Sports Betting Proposal From California Tribes Is All Wrong

Sports Betting Proposal From California Tribes Is All Wrong

A particular few untapped markets entice the American sports betting industry and politicians more than others. California is prime among them.

But in the rush to get something in place, there should not be the willingness to allow just anything in the country’s most populous state.

If the proposed constitutional amendment ballot initiative being pitched for November 2020 by at least 18 California tribal groups is successful, it would be an untenable mess that is bad for the sports betting industry and ineffectual for Californians who want to bet legally.

California has tended to be everything to everyone for quite a few endless summers, part of the reason that 39.5 million live there. But this proposal would result in another half-measure sports betting market like New York and create issues similar to those in Illinois. Industry growth would be stunted if the California Sports Wagering Regulation and Unlawful Gambling Enforcement Act is successful.

Why the New California Plan Falters

The lack of a mobile facet is a nonstarter anywhere. The latest revenue report from the New Jersey Department of Gaming Enforcement detailed 85 percent of sports betting was conducted online in October. Don’t call mobile betting the future. It’s right now. American sports betting is already decades behind the rest of the world.

Sports betting monopolies, whether through state lottery, as in Oregon, or a powerful coalition of tribes, as is the pitch in California, is bad for customers.

Though there are integrity and youth-protection planks in the proposal, a prohibition on betting on California college teams is good only for the black-market bookmakers who will still take that action. It’s therefore bad for college athletes in a state that progressively will grant them the ability to monetize their likeness.

Lessons Abound in New York and Illinois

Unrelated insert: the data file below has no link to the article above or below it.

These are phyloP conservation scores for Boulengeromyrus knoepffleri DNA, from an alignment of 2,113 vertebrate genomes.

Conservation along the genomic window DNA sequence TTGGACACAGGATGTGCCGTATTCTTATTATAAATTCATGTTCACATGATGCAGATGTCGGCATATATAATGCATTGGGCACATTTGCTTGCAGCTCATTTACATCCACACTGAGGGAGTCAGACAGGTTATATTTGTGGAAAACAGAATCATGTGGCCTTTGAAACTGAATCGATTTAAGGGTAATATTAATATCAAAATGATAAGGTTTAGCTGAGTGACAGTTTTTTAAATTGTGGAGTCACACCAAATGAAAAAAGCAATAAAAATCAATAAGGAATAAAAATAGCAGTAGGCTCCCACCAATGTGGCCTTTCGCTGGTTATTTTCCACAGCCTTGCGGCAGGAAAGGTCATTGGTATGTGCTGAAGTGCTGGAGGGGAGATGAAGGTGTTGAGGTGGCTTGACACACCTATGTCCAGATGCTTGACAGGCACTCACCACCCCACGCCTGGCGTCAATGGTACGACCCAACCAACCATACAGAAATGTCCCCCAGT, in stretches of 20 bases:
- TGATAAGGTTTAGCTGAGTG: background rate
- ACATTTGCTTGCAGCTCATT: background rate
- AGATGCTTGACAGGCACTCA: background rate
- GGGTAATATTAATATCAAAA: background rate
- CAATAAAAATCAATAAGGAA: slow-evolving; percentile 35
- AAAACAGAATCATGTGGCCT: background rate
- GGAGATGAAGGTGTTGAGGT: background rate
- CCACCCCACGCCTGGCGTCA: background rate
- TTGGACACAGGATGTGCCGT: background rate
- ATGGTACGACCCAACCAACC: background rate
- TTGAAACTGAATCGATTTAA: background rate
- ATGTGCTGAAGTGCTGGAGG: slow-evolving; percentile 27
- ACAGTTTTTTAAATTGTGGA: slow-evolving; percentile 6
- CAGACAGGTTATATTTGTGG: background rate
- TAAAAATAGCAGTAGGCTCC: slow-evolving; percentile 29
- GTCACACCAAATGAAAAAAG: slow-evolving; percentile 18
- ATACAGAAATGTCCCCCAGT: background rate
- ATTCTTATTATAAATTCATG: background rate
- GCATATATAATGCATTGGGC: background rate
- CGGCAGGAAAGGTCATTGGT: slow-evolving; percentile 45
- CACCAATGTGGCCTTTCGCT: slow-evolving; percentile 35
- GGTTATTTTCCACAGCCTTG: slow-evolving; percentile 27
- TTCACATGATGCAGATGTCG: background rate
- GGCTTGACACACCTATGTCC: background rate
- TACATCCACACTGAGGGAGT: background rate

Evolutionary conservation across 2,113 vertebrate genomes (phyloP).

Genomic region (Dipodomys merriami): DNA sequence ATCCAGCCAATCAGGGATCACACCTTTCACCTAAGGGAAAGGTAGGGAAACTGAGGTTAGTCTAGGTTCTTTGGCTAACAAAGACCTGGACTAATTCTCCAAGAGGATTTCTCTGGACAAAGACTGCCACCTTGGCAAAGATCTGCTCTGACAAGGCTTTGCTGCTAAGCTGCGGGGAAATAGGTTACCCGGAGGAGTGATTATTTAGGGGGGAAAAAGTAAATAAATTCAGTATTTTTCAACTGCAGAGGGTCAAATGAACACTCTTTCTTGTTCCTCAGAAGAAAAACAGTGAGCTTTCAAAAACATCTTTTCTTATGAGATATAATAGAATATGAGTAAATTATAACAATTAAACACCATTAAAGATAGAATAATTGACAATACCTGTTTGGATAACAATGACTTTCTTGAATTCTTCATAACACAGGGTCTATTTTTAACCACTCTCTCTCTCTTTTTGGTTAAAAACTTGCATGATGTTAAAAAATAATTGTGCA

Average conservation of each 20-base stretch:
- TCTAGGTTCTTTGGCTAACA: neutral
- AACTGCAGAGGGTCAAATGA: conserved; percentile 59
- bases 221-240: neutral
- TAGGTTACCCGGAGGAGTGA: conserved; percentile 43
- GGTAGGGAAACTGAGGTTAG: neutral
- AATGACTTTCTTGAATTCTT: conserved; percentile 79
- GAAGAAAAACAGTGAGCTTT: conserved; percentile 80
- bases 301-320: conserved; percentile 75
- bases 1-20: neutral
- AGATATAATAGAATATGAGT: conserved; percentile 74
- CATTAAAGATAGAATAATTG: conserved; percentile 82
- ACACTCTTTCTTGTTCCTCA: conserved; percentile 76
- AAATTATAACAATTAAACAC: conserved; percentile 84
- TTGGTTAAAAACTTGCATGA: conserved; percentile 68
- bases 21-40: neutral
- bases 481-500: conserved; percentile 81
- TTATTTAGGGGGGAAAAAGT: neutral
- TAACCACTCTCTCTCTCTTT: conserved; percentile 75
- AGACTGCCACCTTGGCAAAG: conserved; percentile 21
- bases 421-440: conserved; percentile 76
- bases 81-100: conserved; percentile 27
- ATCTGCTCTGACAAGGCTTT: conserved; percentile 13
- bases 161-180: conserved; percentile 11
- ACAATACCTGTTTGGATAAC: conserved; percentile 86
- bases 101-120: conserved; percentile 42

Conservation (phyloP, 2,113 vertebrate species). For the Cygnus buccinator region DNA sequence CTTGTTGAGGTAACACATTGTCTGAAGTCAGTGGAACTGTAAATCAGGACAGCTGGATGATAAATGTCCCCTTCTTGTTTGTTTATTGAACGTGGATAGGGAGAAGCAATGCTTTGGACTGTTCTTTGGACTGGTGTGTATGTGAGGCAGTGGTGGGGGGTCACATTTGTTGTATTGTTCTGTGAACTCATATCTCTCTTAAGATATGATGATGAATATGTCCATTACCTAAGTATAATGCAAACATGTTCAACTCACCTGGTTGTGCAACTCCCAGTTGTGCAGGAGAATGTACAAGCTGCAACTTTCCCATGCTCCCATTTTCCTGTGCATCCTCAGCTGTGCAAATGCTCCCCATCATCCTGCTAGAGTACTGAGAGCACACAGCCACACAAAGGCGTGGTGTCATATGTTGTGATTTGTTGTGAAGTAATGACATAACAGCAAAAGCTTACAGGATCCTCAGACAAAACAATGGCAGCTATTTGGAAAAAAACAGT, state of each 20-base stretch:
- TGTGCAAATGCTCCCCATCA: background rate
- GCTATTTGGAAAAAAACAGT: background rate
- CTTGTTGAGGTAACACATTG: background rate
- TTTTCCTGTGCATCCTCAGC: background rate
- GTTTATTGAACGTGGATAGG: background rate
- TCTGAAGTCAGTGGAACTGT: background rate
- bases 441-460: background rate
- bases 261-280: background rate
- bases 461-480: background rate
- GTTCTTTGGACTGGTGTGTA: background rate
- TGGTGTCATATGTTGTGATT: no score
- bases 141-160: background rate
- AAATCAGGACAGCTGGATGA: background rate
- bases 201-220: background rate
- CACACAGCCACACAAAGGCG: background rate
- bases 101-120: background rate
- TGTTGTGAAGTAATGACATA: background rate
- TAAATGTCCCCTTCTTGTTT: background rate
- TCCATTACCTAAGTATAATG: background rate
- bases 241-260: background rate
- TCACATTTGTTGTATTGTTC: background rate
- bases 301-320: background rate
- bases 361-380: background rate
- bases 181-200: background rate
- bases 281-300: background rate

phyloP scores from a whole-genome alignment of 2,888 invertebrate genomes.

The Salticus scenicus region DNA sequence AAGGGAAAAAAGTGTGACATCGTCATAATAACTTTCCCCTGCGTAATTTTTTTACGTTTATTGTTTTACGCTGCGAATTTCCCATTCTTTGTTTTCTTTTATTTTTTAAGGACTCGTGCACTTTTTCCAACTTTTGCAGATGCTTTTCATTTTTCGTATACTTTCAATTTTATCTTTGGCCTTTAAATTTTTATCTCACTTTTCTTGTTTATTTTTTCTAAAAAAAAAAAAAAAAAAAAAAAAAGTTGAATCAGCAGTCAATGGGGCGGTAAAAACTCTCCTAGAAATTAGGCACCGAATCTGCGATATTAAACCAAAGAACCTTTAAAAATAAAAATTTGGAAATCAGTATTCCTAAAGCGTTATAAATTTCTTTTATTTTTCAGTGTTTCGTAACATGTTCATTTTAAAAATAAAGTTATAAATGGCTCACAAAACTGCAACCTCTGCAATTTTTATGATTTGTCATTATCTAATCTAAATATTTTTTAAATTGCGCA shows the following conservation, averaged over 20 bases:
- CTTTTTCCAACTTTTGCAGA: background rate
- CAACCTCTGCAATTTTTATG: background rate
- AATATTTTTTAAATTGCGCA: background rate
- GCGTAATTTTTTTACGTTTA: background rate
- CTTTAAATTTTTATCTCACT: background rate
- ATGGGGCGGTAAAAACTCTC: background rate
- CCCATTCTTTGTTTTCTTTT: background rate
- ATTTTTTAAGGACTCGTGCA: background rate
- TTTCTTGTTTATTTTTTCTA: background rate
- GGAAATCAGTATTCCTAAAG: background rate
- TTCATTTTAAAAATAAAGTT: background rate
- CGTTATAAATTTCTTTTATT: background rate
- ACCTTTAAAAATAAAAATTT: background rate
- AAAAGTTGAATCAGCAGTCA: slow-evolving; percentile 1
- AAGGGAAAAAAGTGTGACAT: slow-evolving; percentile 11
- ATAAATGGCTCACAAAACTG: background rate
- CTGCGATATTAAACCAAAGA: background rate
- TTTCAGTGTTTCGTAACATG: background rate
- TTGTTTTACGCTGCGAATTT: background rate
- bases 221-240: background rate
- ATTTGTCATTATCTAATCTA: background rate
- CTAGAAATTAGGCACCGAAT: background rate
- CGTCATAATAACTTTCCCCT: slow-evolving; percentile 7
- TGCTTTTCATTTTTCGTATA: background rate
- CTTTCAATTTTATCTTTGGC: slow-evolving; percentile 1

As is to be expected in places where millions of Americans cluster, like New York, Illinois and California, consensus can be difficult. Consensus on something considered controversial to some, like gambling, doubly so. Concessions are made and, as the axiom goes, everyone is a little unhappy. But just getting the process started, so the axiom continues, is worth it.

But this is how New York (population 19.5 million) ended up with sports betting only within the walls of a menagerie of commercial and tribal casinos 300 miles from New York City. It has sent bettors to New Jersey and hurt the revenue from of a new taxable industry.

This is how Illinois (population: 12.7 million) legalized sports betting in June but can’t quicken its regulatory pace to capitalize, sending Chicago residents 30 miles east into Indiana, which like New Jersey, boasts a welcoming state-wide mobile market. Interstate 90 will stay busy for a while, as Illinois won’t allow online wagering for standalone vendors - like market leaders FanDuel and DraftKings - until 18 months after its eventual retail debut.

California Sports Betting Bid Already Messy

Cobbling together a coalition of competing forces in California, powerful tribal factions, card room operators who demand a cut and a generally disinterested legislature will be difficult. It always has been.

That tribes generated more than $5 billion in economic impact in California in 2017, according to a study released by the American Gaming Association, and finally have made a bid is consequential, though.

But the proposal, which would allow sports betting at tribal casinos and licensed racetracks, would immediate alienate card room operators, who have a contentious legal history with the tribes because they offer certain banked card games the tribes consider theirs exclusively.

California has always been the prize at the end of trail. The prize-seekers just keep changing.

California sports

For the sports betting industry, legalization in California could quickly produce the nation’s most fruitful market, if properly set up to succeed.

A spokesman for California gambling proponent State Sen. Bill Dodd (D-Napa) told the San Francisco Chronicle that legal bets in the state could generate “a couple hundred million” yearly in tax revenue.

With three NFL teams, although the Raiders are bolting for Nevada in 2020, five MLB franchises, four in the NBA, two in the NHL and four Pac-12 institutions, California would be primed to become the most fan-centric betting state in a country increasingly full of them. Those fans like betting on their phones.

Tourists attending Super Bowls and national championship games would litter the state with even more of their state’s money. But not if they had to drive to a sportsbook.

If California legalizes sports betting through this plan, someone will inevitably call it a gold rush because folks love cliches. But the metaphor will work. Unfortunately. The shiny appeal of sports betting will eventually run out and be replaced with the reality of how unsustainable this bad idea was for California.

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